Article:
Hidden paternity, also called false paternity, is
defined as a break in one's male ancestral lineage in which
a person believed to the father of a particular individual
is not the biological father.
As of May 4, 2010, we had exactly 100 members in our
Culpepper DNA project.
results for 78% of them match the
general DNA signature of each other, and each of these
individuals is now confirmed to be a descendant of the
American progenitor, Henry Culpepper of Lower Norfolk, VA.
Another 15% of our project members have matched one or more
other Culpeppers, but they are not genetic descendants of
Henry Culpepper. The remaining 7%, whose DNA is unmatched, had previously
been believed to be descendants of Henry or of one
of his ancestors. Thus, these project members have hidden paternity,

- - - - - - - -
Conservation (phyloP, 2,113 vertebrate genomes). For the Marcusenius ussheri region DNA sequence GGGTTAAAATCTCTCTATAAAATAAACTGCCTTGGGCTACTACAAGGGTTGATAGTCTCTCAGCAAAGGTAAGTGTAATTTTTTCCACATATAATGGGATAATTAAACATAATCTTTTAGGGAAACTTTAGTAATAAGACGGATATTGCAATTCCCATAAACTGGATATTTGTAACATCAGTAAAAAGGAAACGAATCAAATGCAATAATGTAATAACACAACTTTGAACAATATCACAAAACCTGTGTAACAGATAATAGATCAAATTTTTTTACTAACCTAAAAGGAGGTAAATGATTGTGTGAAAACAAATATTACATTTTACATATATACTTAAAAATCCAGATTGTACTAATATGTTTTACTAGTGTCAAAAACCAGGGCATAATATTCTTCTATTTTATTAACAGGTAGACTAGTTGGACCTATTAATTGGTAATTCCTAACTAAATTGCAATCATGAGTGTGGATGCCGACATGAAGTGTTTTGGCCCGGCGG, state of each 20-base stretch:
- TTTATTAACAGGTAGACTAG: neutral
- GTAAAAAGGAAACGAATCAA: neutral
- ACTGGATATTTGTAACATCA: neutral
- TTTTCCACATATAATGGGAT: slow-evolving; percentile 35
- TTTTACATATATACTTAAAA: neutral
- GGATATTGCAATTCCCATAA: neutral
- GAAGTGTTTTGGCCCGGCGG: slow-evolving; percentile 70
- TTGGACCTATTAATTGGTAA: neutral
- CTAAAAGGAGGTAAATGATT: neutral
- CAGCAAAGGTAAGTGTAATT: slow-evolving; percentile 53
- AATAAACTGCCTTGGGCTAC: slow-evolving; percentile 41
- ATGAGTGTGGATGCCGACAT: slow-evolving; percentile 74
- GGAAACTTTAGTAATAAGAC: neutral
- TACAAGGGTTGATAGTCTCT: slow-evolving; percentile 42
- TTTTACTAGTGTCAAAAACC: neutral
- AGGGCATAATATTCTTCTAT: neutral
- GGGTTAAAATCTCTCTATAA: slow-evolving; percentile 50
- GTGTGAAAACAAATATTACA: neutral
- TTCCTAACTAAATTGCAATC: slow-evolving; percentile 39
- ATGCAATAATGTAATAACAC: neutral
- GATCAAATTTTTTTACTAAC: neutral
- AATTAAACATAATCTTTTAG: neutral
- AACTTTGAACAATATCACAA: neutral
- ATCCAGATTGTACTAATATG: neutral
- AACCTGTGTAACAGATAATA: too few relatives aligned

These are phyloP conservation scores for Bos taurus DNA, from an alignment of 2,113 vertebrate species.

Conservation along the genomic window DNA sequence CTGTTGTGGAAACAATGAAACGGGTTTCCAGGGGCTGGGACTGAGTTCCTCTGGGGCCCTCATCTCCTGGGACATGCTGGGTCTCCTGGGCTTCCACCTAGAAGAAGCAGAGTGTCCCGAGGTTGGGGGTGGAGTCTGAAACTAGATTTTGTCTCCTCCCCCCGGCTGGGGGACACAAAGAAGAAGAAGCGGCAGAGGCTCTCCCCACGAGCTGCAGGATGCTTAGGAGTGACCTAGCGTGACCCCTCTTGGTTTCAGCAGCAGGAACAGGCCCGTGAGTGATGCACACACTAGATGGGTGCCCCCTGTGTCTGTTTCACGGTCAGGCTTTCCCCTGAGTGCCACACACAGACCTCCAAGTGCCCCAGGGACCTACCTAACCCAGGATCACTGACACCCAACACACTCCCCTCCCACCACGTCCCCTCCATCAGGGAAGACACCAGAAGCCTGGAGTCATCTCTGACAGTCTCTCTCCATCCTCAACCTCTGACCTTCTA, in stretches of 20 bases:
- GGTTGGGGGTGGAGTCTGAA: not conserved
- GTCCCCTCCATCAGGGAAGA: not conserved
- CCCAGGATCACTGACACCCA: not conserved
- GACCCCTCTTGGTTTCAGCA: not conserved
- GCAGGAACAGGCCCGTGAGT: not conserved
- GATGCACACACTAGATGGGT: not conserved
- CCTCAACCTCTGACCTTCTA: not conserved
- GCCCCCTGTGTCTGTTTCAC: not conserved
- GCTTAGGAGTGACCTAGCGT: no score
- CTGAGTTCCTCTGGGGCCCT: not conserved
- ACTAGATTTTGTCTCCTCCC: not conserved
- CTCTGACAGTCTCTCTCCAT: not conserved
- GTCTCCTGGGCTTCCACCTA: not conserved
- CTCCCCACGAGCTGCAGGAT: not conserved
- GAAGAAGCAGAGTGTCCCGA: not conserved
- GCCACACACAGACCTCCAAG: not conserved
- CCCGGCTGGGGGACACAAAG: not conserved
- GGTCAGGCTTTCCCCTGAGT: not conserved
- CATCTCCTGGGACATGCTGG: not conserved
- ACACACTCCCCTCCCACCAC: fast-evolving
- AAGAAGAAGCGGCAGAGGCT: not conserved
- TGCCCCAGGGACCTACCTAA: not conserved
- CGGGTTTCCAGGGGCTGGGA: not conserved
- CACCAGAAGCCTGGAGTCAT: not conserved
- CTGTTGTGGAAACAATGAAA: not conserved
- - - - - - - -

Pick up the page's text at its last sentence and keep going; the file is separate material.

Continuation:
and it probably occurred many generations in the past.
Hidden paternity can occur due to an individual's or ancestor's:
in childbirth and her baby given to a family,
preferably where another mother had given birth and
had 'natural' food available for both;
surname of a step-father without a legal adoption (the
preceding reason is a specific example of this general
adoption, the records for which have either been hidden
instances of an intentional, but now hidden, name
while the mother is unmarried, and then prior to the
birth of her child, the mother marries a different man. In some instances, without DNA testing, no one may know
who the real father is;
a result of an illicit affair, and generally the
father who raises the child is unaware that he is not
the biological father;
out-of-wedlock and being given the mother's surname;
a result of rape;
artificial insemination or in vitro fertilization; or
switched with another baby at the hospital.
DNA Home Page
Glossary of Terms
02 Jan 2015